The research found 85 per cent of advisers felt they had sufficient knowledge to advice on with profits but 72 per cent felt providers did not offer IFAs suitable training and relevant information to enable them to give advice.
Aifa director general Chris Cummings says the results of the trade body’s first stakes in the ground initiative found that overall advisers were providing ‘good practice’ when giving advice on these products.
But Cummings says there are still areas to be addressed. He says less complex and more comparable information about the funds in question must be made available from providers.
He suggests there is a prevalence of pre-determined views about with-profits and advisers need to ensure they are fully informed about the details of the products they are advising.
The research also found a “general nervousness” of advising on an area which has been the subject of much adverse comment.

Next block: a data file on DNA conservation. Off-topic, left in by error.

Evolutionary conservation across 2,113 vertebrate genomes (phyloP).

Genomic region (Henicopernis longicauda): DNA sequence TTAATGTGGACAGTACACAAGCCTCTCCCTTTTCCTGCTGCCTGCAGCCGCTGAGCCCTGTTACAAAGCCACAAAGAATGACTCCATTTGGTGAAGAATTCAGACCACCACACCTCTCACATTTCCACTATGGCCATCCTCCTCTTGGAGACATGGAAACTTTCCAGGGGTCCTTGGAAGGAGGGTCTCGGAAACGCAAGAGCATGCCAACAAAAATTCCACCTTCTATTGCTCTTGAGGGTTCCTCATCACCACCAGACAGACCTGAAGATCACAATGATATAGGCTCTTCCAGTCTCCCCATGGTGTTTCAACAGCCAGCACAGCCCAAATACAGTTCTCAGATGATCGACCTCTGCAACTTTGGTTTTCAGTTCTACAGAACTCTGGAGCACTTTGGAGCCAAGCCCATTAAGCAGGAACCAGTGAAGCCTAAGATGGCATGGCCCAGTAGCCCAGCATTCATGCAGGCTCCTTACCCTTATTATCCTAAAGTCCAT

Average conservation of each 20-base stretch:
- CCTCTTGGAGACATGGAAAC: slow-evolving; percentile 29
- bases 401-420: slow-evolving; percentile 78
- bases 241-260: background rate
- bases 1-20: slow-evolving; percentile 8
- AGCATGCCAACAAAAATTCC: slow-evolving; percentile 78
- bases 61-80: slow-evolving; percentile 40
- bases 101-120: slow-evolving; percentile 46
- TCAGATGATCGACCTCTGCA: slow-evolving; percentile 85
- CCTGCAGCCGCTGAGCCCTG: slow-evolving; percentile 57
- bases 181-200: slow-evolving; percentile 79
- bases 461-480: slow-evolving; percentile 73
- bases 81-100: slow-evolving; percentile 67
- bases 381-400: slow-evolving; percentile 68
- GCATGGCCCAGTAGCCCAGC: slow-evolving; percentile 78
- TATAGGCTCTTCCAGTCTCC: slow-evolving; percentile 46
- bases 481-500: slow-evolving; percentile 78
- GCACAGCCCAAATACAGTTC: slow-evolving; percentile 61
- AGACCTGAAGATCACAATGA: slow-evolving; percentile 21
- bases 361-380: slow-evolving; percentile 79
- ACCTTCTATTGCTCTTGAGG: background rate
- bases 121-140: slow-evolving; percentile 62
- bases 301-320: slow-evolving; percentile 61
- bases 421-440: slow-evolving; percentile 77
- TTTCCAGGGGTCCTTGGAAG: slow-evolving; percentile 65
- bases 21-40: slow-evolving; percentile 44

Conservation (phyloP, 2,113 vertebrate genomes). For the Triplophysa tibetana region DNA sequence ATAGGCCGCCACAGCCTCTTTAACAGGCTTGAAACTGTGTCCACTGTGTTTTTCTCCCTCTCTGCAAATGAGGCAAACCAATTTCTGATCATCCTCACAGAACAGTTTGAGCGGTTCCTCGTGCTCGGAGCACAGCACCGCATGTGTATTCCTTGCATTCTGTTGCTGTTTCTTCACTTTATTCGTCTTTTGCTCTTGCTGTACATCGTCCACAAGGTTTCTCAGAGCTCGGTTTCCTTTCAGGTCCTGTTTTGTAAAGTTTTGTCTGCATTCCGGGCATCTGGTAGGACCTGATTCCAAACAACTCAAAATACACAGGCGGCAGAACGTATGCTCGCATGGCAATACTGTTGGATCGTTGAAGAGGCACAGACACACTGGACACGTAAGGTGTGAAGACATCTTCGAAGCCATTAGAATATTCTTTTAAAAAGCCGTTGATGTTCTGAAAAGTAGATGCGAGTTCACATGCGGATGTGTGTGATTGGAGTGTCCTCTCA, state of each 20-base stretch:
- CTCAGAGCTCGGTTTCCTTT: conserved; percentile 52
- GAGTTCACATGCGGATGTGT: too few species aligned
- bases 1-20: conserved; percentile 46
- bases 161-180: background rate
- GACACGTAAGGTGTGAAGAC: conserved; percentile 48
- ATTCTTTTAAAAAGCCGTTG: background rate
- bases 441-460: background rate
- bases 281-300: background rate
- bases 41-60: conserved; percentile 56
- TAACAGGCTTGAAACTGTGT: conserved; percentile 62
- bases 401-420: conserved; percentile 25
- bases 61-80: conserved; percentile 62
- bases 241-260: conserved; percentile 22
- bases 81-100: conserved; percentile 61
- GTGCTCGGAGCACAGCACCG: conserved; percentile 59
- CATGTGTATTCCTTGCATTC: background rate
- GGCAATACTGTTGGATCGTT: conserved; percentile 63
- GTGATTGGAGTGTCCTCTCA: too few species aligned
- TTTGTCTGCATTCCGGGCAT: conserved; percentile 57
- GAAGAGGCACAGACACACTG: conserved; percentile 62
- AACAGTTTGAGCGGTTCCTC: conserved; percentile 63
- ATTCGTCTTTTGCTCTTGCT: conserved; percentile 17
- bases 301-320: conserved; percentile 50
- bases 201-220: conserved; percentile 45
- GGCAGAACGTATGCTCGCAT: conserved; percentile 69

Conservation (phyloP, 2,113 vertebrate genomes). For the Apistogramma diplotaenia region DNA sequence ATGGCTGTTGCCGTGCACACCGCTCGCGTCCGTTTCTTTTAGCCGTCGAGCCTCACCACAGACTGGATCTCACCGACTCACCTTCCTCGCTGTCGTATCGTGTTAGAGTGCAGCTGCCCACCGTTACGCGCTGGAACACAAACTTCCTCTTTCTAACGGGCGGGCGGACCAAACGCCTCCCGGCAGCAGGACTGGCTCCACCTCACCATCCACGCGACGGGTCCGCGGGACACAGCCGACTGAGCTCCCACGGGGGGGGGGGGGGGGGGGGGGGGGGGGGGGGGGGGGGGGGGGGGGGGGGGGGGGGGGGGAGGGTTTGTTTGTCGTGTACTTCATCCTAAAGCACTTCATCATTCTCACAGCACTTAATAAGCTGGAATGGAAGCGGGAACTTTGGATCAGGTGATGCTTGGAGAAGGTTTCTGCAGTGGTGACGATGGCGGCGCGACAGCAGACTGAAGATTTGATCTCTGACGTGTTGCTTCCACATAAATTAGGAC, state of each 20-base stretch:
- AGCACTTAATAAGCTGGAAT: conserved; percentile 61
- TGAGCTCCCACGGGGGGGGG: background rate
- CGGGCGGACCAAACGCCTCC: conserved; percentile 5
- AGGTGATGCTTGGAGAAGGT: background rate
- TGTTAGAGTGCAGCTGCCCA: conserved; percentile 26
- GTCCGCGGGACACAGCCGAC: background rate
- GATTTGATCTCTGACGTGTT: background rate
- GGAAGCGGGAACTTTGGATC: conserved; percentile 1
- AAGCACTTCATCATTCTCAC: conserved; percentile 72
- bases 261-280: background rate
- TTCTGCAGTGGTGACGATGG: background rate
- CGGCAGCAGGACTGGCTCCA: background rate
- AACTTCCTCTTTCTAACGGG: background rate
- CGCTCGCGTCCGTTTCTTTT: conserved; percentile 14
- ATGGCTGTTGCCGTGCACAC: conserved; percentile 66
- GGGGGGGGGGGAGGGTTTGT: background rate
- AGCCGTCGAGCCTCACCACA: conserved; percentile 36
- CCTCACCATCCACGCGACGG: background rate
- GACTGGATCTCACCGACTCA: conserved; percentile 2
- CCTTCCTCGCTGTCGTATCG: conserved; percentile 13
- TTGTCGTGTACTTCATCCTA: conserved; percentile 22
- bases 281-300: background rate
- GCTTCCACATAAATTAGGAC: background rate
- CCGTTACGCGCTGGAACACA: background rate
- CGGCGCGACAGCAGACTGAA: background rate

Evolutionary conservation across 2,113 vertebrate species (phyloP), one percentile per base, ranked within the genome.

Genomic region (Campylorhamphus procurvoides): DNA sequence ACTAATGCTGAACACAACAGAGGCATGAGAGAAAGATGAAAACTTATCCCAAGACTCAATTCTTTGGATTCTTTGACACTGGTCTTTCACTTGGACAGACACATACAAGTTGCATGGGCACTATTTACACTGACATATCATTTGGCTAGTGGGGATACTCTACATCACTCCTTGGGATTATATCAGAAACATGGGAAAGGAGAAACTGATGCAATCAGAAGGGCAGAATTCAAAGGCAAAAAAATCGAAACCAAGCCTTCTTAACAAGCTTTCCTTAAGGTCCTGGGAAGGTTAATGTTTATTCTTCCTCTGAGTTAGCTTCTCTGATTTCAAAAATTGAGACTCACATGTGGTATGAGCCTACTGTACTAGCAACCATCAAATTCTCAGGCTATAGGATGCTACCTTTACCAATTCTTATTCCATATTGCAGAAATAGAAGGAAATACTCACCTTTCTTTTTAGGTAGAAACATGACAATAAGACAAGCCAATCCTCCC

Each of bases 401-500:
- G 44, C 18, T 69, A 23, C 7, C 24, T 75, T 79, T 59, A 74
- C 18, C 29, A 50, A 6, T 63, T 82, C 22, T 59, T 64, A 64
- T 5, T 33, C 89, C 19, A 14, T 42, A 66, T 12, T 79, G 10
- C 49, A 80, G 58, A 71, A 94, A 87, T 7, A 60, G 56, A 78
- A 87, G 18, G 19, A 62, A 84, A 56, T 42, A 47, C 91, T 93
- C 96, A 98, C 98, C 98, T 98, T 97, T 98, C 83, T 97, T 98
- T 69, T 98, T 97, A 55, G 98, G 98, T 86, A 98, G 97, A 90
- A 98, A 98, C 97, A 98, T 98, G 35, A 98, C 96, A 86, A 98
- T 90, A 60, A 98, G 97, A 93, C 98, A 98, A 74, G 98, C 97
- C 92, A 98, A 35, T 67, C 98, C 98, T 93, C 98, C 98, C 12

Around 564 firms took part in the research which Aifa says is the largest piece of research on with profits ever undertaken.
Cummings says: “What emerges from this research is the strong divergence of views which advisers hold on with profits products. This is not surprising as it reflects the complexity of the many issues which need to be considered.
There is also a debate to be had about how to tackle dormant or inactive clients. Should the industry be providing information to these consumers, and if so, who should be responsible and how are they going to go about it? And there are also issues to be discussed surrounding switching clients”.
Financial Ombudsman Service decisions director and principal ombudsman Tony Boorman says: “Anything that helps contextualise disputes will be of value to our successors when they come to consider disputes about advice given today.
So I am happy to welcome this first strand of work on with profits, as the first step in what will be a valuable contribution to future complaint management and decision making”.